while (True):
 print("CHOOSE YOUR SOURCE CONTEXT")
 for i in range(len(sources)):
   print(str(i+1) + ". "+sources[i])
 print("Enter " + str((len(sources)+1)) + " to provide your own text source")
 print("Enter 0 to exit choosing source context")
 src_choice = int(input("Enter your choice: "))
  if (src_choice==0):
   break
  elif (src_choice==6):
   while (True):
     print("1. Enter source text\n2. Enter text file from Drive")
     print("3. Enter text file from Github\nEnter 0 to exit")
     choice1 = int(input("Enter your choice: "))
     if (choice1 == 0):
       break
     elif (choice1 == 1):
       context=input("Enter your context/source: ")
     elif (choice1 == 2):
       drive.mount("/content/drive")
       path = input("Enter text file path: ")
       f = open(path, "r")
       context = f.read()
     elif (choice1 == 3):
       path = input("Enter URL: ")
       master = path
       src = requests.get(master)
       context = src.text    
     while (True):
       choice2 = int(input("Press 1 to ask a question OR 0 to exit:"))
       if (choice2==1):
         query = input("Enter your query: ")
         print(QnA(context,query))
       elif (choice2==0):
         break
  else:
   context = getContext(src_choice, txt_files)
   while (True):
     print("CHOOSE YOUR QUERY")
     for j in range(len(questions[src_choice])):
       print(str(j+1) + ". "+questions[src_choice][j])
     print("Enter " + str((len(questions[src_choice])+1)) +
           " to ask your own question")
     print("Enter 0 to exit choosing query")
     q_choice = int(input("Enter your choice: "))
     if (q_choice == 0):
       break
     else:
       print(getAnswer(q_choice, context, questions[src_choice]))

I am giving the various outputs, mimicking the different choices given by the user.

Test 1

Output when the user selects from the given contexts and uses a pre-loaded question in the context.

Image03

Test 2

Output when the user inputs a text context and asks a question in the context.

Image04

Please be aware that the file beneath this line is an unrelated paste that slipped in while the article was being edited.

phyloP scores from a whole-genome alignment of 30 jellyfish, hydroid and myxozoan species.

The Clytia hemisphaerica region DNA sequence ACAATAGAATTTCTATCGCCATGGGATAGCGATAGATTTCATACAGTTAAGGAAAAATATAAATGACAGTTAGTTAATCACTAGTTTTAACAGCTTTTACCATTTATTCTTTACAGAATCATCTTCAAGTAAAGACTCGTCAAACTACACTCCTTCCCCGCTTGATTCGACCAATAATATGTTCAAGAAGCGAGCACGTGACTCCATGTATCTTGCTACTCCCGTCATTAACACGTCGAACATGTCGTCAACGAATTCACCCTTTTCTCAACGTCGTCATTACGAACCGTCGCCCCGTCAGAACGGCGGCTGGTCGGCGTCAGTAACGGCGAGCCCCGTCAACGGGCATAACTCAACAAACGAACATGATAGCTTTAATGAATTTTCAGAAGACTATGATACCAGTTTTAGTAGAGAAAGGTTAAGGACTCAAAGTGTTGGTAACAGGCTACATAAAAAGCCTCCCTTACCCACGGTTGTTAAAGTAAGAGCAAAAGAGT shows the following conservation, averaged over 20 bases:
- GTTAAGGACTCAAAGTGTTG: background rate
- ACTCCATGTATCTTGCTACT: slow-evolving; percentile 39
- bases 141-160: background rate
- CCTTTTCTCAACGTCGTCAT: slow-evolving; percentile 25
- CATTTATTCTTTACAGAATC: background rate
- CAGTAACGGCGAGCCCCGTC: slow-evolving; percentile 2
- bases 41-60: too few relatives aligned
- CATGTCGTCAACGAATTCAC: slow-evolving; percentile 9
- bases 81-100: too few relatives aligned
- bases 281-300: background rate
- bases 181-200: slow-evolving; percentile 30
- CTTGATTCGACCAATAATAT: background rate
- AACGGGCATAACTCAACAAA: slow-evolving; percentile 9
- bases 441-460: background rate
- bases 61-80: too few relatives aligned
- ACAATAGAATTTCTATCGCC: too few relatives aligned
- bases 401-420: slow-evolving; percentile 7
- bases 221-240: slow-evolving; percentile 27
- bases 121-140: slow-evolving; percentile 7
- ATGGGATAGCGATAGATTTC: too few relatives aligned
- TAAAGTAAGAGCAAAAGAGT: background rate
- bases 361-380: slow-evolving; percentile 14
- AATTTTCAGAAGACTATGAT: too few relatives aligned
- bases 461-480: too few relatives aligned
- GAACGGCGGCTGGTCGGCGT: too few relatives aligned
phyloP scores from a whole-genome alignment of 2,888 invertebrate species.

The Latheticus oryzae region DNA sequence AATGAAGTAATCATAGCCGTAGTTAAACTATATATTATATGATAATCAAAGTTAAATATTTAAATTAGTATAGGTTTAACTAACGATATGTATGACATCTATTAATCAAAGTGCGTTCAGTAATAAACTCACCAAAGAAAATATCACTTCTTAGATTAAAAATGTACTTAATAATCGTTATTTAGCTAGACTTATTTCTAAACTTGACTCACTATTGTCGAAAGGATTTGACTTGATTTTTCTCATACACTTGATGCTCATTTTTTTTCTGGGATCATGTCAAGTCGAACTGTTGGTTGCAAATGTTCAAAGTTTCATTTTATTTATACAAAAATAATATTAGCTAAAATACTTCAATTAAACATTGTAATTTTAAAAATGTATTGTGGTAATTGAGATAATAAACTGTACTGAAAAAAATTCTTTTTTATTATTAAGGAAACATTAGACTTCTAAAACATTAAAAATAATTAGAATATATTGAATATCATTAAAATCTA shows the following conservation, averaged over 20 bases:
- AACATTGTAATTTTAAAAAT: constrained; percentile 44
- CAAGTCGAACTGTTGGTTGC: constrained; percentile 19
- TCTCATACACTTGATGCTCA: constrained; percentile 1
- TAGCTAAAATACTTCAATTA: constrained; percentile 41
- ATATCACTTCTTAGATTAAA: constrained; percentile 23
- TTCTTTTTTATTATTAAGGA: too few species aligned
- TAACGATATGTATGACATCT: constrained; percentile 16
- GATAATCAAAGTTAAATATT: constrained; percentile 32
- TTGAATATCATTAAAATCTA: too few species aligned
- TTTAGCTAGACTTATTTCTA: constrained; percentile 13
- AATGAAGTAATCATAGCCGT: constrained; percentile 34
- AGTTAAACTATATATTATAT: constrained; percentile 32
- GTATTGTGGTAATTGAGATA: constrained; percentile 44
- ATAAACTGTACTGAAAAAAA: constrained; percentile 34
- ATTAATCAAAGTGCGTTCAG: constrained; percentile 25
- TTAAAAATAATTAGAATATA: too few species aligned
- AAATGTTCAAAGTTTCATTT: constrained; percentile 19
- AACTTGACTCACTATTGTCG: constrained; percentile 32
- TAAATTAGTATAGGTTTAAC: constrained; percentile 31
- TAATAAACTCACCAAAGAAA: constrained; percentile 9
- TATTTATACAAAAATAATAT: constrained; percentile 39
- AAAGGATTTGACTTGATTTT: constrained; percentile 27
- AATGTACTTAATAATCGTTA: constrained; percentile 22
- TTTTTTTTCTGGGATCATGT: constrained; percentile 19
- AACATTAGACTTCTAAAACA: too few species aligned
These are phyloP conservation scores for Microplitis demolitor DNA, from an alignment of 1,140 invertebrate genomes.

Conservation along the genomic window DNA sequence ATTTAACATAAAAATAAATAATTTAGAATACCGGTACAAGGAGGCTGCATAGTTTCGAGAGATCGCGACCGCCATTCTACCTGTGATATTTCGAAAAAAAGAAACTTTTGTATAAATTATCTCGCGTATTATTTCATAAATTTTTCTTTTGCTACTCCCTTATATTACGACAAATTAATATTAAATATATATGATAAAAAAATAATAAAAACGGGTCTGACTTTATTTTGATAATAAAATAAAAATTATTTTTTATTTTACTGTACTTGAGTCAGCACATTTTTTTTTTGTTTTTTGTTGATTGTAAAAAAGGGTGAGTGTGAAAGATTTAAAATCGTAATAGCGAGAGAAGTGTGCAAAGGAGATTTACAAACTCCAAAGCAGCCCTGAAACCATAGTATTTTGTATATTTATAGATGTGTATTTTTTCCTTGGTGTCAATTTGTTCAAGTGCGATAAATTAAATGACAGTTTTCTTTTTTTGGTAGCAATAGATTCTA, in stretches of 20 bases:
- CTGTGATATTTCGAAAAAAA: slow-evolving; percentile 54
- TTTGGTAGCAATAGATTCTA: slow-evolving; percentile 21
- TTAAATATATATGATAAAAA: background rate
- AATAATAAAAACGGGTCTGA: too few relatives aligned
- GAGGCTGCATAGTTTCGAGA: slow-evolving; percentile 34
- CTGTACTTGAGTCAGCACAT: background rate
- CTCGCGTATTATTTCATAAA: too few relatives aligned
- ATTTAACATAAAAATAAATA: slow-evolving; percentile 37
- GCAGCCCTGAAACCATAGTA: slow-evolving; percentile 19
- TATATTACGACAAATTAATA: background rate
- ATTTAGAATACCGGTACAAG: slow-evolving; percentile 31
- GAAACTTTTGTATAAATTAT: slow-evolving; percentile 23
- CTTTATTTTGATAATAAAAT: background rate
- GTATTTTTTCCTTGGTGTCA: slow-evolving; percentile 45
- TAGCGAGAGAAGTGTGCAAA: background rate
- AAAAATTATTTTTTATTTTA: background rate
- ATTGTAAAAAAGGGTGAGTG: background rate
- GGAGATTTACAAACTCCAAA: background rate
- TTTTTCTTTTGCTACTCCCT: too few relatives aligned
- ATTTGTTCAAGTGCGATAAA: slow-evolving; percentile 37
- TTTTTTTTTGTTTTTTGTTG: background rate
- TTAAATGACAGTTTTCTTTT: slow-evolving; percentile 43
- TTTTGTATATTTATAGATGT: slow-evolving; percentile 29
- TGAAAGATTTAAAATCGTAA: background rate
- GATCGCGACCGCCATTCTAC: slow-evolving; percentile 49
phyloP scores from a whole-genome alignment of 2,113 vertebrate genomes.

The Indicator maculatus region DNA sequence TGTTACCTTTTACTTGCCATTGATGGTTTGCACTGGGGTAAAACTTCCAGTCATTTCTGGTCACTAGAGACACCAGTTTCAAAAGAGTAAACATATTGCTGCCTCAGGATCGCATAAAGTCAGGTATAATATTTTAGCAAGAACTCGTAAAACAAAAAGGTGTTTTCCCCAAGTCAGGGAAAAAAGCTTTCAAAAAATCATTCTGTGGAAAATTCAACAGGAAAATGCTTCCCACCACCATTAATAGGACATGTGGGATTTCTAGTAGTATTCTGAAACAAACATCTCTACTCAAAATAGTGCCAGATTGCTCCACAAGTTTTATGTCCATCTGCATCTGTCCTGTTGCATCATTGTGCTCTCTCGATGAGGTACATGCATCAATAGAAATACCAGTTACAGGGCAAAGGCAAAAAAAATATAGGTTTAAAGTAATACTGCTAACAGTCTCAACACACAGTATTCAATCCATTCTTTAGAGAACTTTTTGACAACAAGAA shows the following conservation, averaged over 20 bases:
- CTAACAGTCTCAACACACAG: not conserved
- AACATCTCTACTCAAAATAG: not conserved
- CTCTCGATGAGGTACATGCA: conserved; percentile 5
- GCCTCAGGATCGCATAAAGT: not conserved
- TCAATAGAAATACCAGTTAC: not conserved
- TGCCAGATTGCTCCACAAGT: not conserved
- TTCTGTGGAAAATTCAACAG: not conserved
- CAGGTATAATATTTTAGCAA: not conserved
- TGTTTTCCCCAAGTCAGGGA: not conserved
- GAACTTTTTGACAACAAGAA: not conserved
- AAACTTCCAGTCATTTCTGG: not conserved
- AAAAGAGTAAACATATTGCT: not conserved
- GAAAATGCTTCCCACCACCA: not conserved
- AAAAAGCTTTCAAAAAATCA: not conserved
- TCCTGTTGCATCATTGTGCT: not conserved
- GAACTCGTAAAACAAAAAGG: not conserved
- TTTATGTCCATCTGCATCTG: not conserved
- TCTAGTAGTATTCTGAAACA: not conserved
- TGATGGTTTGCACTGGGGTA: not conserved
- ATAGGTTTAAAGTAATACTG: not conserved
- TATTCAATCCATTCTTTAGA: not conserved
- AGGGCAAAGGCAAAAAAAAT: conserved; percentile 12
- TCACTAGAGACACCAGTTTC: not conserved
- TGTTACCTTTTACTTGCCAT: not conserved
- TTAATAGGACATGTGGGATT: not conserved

Test 3

Output when the user inputs a context from google drive and asks a question in the context.

Image05

Test 4

Output when the user inputs a context from GitHub and asks a question in the context.

Image06

As you can see, the answers given by the model are accurate in all the specified cases. You may try the model on passages of your choice. If the model cannot provide an answer to your question, it will reply with the “unanswerable” tag.

Summary

With the advent in transfer learning to use pre-trained models, we have successfully used a pre-trained model for creating a Q&A system. We use the model provided by Hugging Face. They base the model on BERT - a popular implementation of transformers and is fine-tuned on SQuAD dataset. You tested the model on five different passages with a set of pre-defined questions. The model answered the questions with great accuracy. The application provides an user interface for accepting any passage and the questions thereupon.

In this tutorial, I have used a pre-trained model which is fine tuned on the SQuAD dataset. However, to make the model more robust and improve the answering ability of the model, you may train and fine tune it on your own on the full latest release of SQuAD dataset.

Source: Download the project from our Repository

References:

  1. Pre-training of Deep Bidirectional Transformers for Language Understanding
  2. SQuAD2.0
  3. Transformers